Something something something Mexico

I couldn’t think of anything witty for today’s title. This sprint ties back to this one posted on Monday, and this one posted on Wednesday.

We’ll get to the good stuff next week, I promise.

“I have a small job for you,” Vriss said, effortlessly signing her last paycheck. Anya and Hidalgo’s ears perked up at the thought of staying away from her step-father’s estate a little bit longer. “It’s nothing overly complicated,” he assured her, “I just need you to deliver a letter.” Hidalgo’s ears immediately went flat with disinterest, turning his attention back to the inside of his stall.

“That sounds…” Anya searched for the right words, “about as exciting as watching paint dry. I should know, I’ve done it once.” Vriss didn’t laugh like Anya had hoped he would. “It was a joke,” she explained, “you were supposed to laugh.”

“Are you taking it, yes or no?” he asked, ignoring her.

“First I would like to know where I would be going.” Anya countered.

Are you taking it, yes or no?” He repeated, with more force behind his words.

“FINE.” Anya snapped irritably and as loudly as she could without yelling. “I’ll take your god damn job.” A couple of the groomsmen looked curiously up at them from their jobs.

“Very good,” Vriss said coolly. “We must discuss the details in private.” Anya followed behind him, clicking her tongue to summon Hidalgo. In a flurry of black feathers, Hidalgo flew high above them, landing on the top of the main building.

“What’s this job about that you couldn’t tell me outside?” Anya demanded as they sat down in his office, the door safely locked behind them.

“I need you to go to Mexico,” he said plainly, opening a drawer and pulling out three letters sealed in wax, “and deliver these letters to the General in Mexico City.”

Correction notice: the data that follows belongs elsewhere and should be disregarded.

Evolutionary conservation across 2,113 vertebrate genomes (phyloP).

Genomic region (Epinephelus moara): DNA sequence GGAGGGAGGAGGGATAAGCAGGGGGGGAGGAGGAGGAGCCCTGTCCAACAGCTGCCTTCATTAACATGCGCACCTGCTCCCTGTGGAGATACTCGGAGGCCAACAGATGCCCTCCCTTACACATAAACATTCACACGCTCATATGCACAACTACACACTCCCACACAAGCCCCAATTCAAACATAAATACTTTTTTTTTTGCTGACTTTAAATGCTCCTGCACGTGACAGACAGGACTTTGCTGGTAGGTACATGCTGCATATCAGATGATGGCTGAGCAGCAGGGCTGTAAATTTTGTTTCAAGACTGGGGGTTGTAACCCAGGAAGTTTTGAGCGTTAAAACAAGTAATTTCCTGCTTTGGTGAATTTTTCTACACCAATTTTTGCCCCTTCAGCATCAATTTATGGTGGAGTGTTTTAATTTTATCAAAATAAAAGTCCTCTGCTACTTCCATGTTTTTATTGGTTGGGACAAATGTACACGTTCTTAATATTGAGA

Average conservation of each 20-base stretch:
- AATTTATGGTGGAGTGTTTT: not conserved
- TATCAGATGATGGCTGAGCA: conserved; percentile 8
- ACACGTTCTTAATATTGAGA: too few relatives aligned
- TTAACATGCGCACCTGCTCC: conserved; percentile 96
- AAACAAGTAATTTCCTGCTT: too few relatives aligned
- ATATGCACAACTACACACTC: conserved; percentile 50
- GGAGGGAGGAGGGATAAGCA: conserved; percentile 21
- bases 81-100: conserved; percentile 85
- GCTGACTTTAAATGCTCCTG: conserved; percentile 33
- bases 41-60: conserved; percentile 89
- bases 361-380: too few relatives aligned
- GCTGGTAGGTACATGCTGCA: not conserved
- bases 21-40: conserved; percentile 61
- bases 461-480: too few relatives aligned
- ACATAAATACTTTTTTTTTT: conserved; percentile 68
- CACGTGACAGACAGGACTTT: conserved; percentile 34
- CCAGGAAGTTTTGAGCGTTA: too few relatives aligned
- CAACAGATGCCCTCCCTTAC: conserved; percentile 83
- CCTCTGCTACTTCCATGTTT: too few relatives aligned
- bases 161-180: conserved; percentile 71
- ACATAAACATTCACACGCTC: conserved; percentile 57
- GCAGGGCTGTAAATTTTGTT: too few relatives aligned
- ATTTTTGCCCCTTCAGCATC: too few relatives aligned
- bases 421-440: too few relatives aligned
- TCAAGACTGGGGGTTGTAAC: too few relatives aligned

Anya stared at him. “The last time I went close to Mexico, I caused a bit of an uproar that can be best described as an international incident.” she pointed out.

“I’m not the one that wanted you to go, believe me.” Vriss countered. “I have far better messengers with more experience, but Colonel Albrecht thinks it’s best if you go.”

“And most of them are quite tactless, I must point out.” Colonel Albrecht suddenly appeared in the seat in the chair beside Anya.

“Isn’t that door locked?” Anya asked nervously, turning to look at the solitary door.

“We’ve had several conversations,” Albrecht continued casually, “haven’t we, General?” Vriss exhaled loudly rather than respond. “About how Anya can slip seamlessly in and out of crowds. And your trained messengers can’t seem to do that without causing some sort of scene.” Vriss snorted loudly again, his teeth grinding together as he kept his mouth shut. Albrecht smiled smugly, reaching inside his coat to hand Anya a medallion the size of her palm.

It was bright gold, with Albrecht’s sigil crafted neatly into it. The various colors shone in the bright sunlight that poured in through the windows.

“You’ll be delivering the letters to General Markoth who resides in Mexico.” The Colonel continued, picking the letters off of Vriss’s desk. “Two of these are fake,” he pulled two of the letters aside, “one is real.” he handed her the remaining letter. The wax that sealed the paper had a seal imprinted inside of it that Anya did not recognize. “Keep all three hidden, but hide this one somewhere on your person. Show this,” he gently tapped the golden medallion, “to the guards at the palace gates to prove your identity.”